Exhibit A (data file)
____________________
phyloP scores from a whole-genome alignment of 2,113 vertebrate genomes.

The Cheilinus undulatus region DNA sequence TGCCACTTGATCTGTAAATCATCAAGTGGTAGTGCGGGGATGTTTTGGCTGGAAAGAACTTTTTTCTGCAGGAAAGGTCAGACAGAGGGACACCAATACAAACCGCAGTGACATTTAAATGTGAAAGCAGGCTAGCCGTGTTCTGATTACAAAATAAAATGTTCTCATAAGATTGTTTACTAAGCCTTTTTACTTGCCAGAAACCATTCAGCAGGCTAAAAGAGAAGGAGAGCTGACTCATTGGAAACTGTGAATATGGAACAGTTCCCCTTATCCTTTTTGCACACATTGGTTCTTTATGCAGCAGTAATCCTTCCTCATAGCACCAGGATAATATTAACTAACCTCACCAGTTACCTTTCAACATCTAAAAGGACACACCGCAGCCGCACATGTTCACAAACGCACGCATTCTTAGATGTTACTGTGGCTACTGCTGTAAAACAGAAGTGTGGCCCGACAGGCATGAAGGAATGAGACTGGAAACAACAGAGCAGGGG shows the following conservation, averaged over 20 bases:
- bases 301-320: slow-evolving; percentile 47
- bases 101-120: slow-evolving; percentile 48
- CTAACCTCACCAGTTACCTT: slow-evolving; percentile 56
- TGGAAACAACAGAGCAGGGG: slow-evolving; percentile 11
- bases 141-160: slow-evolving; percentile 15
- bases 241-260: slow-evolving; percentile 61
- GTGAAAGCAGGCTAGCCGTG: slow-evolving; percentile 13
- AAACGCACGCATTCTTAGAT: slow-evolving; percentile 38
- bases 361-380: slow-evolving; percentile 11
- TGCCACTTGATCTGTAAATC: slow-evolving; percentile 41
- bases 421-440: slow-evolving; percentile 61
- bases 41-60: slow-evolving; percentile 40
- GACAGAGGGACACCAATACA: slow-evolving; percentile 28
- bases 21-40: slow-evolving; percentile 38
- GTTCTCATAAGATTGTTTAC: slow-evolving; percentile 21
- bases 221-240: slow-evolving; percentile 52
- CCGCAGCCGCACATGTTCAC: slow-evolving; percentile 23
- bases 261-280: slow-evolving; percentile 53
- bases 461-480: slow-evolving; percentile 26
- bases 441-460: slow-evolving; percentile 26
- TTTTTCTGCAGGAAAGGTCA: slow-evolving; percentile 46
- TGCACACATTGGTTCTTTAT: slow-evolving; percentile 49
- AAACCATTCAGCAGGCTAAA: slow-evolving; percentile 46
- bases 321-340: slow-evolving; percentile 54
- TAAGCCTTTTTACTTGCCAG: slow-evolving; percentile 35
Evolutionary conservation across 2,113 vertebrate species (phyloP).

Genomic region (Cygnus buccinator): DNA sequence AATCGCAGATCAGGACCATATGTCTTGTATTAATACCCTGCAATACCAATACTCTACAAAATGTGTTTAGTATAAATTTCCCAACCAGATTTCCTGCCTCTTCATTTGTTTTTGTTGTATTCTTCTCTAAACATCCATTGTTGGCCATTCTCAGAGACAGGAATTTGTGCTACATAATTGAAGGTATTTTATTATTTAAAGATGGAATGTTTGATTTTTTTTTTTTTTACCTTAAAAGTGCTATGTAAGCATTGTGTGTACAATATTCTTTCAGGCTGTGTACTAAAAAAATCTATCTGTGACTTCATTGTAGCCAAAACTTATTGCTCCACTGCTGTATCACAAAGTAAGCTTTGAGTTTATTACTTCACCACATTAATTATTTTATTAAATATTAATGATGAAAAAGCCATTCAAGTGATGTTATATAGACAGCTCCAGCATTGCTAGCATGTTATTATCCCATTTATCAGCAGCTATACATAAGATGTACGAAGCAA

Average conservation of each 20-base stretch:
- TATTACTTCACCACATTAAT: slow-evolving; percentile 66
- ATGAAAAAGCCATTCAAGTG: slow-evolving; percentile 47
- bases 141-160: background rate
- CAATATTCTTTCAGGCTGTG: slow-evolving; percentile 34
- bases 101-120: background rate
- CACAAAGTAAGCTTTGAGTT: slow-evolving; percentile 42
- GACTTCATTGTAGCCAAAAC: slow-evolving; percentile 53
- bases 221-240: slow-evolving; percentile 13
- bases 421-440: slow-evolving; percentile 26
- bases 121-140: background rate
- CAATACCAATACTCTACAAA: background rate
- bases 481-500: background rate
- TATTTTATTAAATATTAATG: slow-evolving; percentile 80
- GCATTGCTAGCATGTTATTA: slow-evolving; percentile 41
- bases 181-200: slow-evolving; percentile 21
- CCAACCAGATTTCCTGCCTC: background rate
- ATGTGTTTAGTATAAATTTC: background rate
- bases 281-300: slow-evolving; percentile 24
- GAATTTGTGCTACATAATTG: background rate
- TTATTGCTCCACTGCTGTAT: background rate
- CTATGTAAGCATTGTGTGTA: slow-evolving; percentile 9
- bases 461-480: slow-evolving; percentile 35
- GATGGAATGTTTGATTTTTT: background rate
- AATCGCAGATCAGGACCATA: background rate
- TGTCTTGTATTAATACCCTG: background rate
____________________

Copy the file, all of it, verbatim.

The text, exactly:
phyloP scores from a whole-genome alignment of 2,113 vertebrate genomes.

The Cheilinus undulatus region DNA sequence TGCCACTTGATCTGTAAATCATCAAGTGGTAGTGCGGGGATGTTTTGGCTGGAAAGAACTTTTTTCTGCAGGAAAGGTCAGACAGAGGGACACCAATACAAACCGCAGTGACATTTAAATGTGAAAGCAGGCTAGCCGTGTTCTGATTACAAAATAAAATGTTCTCATAAGATTGTTTACTAAGCCTTTTTACTTGCCAGAAACCATTCAGCAGGCTAAAAGAGAAGGAGAGCTGACTCATTGGAAACTGTGAATATGGAACAGTTCCCCTTATCCTTTTTGCACACATTGGTTCTTTATGCAGCAGTAATCCTTCCTCATAGCACCAGGATAATATTAACTAACCTCACCAGTTACCTTTCAACATCTAAAAGGACACACCGCAGCCGCACATGTTCACAAACGCACGCATTCTTAGATGTTACTGTGGCTACTGCTGTAAAACAGAAGTGTGGCCCGACAGGCATGAAGGAATGAGACTGGAAACAACAGAGCAGGGG shows the following conservation, averaged over 20 bases:
- bases 301-320: slow-evolving; percentile 47
- bases 101-120: slow-evolving; percentile 48
- CTAACCTCACCAGTTACCTT: slow-evolving; percentile 56
- TGGAAACAACAGAGCAGGGG: slow-evolving; percentile 11
- bases 141-160: slow-evolving; percentile 15
- bases 241-260: slow-evolving; percentile 61
- GTGAAAGCAGGCTAGCCGTG: slow-evolving; percentile 13
- AAACGCACGCATTCTTAGAT: slow-evolving; percentile 38
- bases 361-380: slow-evolving; percentile 11
- TGCCACTTGATCTGTAAATC: slow-evolving; percentile 41
- bases 421-440: slow-evolving; percentile 61
- bases 41-60: slow-evolving; percentile 40
- GACAGAGGGACACCAATACA: slow-evolving; percentile 28
- bases 21-40: slow-evolving; percentile 38
- GTTCTCATAAGATTGTTTAC: slow-evolving; percentile 21
- bases 221-240: slow-evolving; percentile 52
- CCGCAGCCGCACATGTTCAC: slow-evolving; percentile 23
- bases 261-280: slow-evolving; percentile 53
- bases 461-480: slow-evolving; percentile 26
- bases 441-460: slow-evolving; percentile 26
- TTTTTCTGCAGGAAAGGTCA: slow-evolving; percentile 46
- TGCACACATTGGTTCTTTAT: slow-evolving; percentile 49
- AAACCATTCAGCAGGCTAAA: slow-evolving; percentile 46
- bases 321-340: slow-evolving; percentile 54
- TAAGCCTTTTTACTTGCCAG: slow-evolving; percentile 35
Evolutionary conservation across 2,113 vertebrate species (phyloP).

Genomic region (Cygnus buccinator): DNA sequence AATCGCAGATCAGGACCATATGTCTTGTATTAATACCCTGCAATACCAATACTCTACAAAATGTGTTTAGTATAAATTTCCCAACCAGATTTCCTGCCTCTTCATTTGTTTTTGTTGTATTCTTCTCTAAACATCCATTGTTGGCCATTCTCAGAGACAGGAATTTGTGCTACATAATTGAAGGTATTTTATTATTTAAAGATGGAATGTTTGATTTTTTTTTTTTTTACCTTAAAAGTGCTATGTAAGCATTGTGTGTACAATATTCTTTCAGGCTGTGTACTAAAAAAATCTATCTGTGACTTCATTGTAGCCAAAACTTATTGCTCCACTGCTGTATCACAAAGTAAGCTTTGAGTTTATTACTTCACCACATTAATTATTTTATTAAATATTAATGATGAAAAAGCCATTCAAGTGATGTTATATAGACAGCTCCAGCATTGCTAGCATGTTATTATCCCATTTATCAGCAGCTATACATAAGATGTACGAAGCAA

Average conservation of each 20-base stretch:
- TATTACTTCACCACATTAAT: slow-evolving; percentile 66
- ATGAAAAAGCCATTCAAGTG: slow-evolving; percentile 47
- bases 141-160: background rate
- CAATATTCTTTCAGGCTGTG: slow-evolving; percentile 34
- bases 101-120: background rate
- CACAAAGTAAGCTTTGAGTT: slow-evolving; percentile 42
- GACTTCATTGTAGCCAAAAC: slow-evolving; percentile 53
- bases 221-240: slow-evolving; percentile 13
- bases 421-440: slow-evolving; percentile 26
- bases 121-140: background rate
- CAATACCAATACTCTACAAA: background rate
- bases 481-500: background rate
- TATTTTATTAAATATTAATG: slow-evolving; percentile 80
- GCATTGCTAGCATGTTATTA: slow-evolving; percentile 41
- bases 181-200: slow-evolving; percentile 21
- CCAACCAGATTTCCTGCCTC: background rate
- ATGTGTTTAGTATAAATTTC: background rate
- bases 281-300: slow-evolving; percentile 24
- GAATTTGTGCTACATAATTG: background rate
- TTATTGCTCCACTGCTGTAT: background rate
- CTATGTAAGCATTGTGTGTA: slow-evolving; percentile 9
- bases 461-480: slow-evolving; percentile 35
- GATGGAATGTTTGATTTTTT: background rate
- AATCGCAGATCAGGACCATA: background rate
- TGTCTTGTATTAATACCCTG: background rate